A literature review of papers written in English was performed. The criteria for hepatic resection offered by Okano et al.[28] are broadly defined: hepatic resection is indicated in patients: (1) with synchronous metastases who have no peritoneal dissemination or other distant metastases; and (2) with metachronous metastases, but no other recurrent lesion. Ambiru et al.[9] added a third criterion, that is, complete resection of hepatic metastases with acceptable postoperative hepatic function. In a recent report by Roh et al.[29], hepatic resection is said to be indicated only in patients with hepatic metastases in one lobe of the liver without peritoneal dissemination, hilar node metastases, or distant metastases. Criteria actually accepted for resection of hepatic metastases from gastric cancer are now as follows: (1) good control of the primary tumor and complete resection of primary tumor and lymph nodes involvement in synchronous disease; (2) no signs at preoperative work-up of disseminated diseases, hilar lymph nodes metastases, peritoneal dissemination, or extrahepatic metastases; (3) complete resection of hepatic metastases (macroscopically no residual tumor). Following these selection criteria Ochiai et al. [30] found a hepatic resection incidence of 21 in 6,540 patients (0.3%) with a gastric cancer who underwent a gastrectomy. Saiura et al.[31] found an incidence of 10 in 1,807 similar patients (0.6%), and Okano et al.[27] found an incidence of 19 in 807 patients (2.4%). A recent literature review reported only 229 liver resections for LMGC, maybe reflecting an a priori passive attitude toward these patients. Some studies report a classification of degree of liver metastases in patients with LMGC according to the Japanese Classification of Gastric Carcinoma (Table1) [32]. Studies in which synchronous en bloc resections of gastric cancer directly invading the liver were performed were not included in this review. In each study regarding patients with metachronous liver metastases the resection of the primary gastric cancer was categorized as curative or the studies were excluded from our analysis. Curative resection was defined by removal of all macroscopically detectable disease and microscopically clear resection margins (R0). Synchronous liver metastases were defined by detection before or during surgery in each study, or within 3 months after primary tumor resection. The following clinicopathologic factors were analyzed in the literature revision to underline their influence on patient’s outcome: age; gender; status of serosal invasion; histologic differentiation of the primary tumor; status of lymph nodes metastases; temporal relationship of metastases with primary disease (synchronous or metachronous); tumor distribution; size and number of liver metastases; classification of hepatic metastases according the Japanese Gastric Cancer Association proposal (Table1), type of hepatic resection; surgical margin and completeness of the resection; presence of pseudocapsule between metastases and liver parenchyma, histologic differentiation, and vascular invasion. These factors were then divided into three main categories.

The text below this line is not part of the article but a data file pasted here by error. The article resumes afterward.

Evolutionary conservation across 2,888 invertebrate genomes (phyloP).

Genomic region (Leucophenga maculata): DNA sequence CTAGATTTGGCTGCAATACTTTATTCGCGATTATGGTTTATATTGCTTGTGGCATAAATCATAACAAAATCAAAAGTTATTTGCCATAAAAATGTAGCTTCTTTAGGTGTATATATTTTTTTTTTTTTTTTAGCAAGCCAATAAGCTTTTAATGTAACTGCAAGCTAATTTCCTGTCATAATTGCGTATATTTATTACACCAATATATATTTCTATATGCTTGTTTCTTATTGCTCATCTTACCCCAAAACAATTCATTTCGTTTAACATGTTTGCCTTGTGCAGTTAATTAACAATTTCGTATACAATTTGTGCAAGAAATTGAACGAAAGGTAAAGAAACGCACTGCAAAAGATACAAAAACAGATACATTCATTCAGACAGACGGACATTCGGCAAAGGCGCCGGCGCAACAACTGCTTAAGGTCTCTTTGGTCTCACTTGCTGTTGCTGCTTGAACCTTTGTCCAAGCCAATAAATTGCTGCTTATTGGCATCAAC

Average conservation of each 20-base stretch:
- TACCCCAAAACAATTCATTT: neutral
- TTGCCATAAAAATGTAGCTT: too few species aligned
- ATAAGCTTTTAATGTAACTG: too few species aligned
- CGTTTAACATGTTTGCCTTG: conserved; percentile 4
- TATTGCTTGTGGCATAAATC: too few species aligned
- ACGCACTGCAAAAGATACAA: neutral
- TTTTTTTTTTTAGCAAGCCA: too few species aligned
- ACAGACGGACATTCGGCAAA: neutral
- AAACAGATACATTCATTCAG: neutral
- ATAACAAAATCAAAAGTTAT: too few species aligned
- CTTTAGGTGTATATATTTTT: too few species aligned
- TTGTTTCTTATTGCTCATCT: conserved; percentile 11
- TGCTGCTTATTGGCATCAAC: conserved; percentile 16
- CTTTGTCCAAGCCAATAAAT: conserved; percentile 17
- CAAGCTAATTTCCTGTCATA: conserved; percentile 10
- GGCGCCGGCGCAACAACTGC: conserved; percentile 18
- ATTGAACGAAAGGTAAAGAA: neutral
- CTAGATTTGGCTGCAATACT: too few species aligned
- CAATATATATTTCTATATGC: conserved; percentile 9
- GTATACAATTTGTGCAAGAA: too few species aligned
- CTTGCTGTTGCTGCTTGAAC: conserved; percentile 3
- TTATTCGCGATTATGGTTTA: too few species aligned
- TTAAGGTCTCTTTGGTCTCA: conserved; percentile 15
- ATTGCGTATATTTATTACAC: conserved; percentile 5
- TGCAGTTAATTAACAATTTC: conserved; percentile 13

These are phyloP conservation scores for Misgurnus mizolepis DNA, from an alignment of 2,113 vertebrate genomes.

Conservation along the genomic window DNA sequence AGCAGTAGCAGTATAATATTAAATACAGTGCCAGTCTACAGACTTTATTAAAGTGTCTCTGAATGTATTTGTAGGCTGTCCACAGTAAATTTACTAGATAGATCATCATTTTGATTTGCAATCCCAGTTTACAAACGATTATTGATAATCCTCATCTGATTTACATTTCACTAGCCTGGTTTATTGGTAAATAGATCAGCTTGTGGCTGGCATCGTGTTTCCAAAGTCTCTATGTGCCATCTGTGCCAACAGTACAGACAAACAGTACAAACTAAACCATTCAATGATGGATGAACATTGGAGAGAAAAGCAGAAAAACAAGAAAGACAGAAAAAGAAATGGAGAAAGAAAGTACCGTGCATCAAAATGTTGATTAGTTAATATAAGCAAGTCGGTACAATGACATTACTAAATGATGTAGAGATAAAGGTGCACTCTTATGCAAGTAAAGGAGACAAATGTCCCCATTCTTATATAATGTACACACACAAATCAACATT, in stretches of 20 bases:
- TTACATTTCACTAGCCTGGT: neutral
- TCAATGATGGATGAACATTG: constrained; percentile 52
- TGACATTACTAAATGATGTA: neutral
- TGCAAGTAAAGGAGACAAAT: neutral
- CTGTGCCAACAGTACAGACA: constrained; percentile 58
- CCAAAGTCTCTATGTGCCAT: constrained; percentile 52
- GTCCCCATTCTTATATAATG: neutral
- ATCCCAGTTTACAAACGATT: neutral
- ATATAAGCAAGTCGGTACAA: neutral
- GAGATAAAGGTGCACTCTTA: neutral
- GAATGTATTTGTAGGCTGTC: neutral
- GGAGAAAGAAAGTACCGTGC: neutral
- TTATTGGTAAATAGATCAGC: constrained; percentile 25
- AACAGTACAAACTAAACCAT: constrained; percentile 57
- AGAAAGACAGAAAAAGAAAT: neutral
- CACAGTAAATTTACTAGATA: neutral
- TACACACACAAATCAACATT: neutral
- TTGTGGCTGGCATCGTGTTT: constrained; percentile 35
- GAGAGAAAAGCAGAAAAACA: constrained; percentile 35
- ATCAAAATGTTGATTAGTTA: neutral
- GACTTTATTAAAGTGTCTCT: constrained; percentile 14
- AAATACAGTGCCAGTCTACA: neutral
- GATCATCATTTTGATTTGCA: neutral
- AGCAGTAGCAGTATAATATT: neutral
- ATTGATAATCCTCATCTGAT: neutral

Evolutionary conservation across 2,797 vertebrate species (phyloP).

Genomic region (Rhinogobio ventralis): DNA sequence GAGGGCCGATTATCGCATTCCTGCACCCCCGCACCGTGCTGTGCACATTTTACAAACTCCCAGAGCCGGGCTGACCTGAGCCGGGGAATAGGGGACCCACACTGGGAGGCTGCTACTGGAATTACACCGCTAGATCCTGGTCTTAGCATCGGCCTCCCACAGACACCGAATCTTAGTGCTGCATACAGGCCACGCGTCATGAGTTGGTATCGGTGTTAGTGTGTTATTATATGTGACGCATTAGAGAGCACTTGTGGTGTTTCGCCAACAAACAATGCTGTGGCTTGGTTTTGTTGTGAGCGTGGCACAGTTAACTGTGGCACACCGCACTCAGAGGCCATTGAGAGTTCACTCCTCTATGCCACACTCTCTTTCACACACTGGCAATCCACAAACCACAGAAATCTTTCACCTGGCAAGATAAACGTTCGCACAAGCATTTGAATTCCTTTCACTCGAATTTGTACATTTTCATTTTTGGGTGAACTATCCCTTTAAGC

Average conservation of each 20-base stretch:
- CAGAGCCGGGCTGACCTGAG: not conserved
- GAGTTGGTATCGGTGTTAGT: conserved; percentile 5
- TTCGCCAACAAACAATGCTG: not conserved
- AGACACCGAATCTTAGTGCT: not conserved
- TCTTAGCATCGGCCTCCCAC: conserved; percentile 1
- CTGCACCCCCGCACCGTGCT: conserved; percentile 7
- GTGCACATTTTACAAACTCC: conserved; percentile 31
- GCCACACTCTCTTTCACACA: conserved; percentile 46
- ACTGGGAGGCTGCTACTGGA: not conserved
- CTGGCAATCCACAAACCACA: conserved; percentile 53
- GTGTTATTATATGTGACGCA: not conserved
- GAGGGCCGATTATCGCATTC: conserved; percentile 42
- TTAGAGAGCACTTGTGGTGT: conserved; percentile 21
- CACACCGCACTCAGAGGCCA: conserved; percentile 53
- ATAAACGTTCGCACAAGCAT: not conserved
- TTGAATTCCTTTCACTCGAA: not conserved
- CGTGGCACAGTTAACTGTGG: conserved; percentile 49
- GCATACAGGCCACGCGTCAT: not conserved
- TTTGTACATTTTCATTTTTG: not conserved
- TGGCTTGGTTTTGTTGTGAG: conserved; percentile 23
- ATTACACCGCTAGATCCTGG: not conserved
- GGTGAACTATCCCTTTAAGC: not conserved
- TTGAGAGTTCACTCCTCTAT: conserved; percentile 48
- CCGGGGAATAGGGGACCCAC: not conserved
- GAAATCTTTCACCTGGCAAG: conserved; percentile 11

1. 1.

    Predictive of outcome related to primary tumor

     
  2. 2.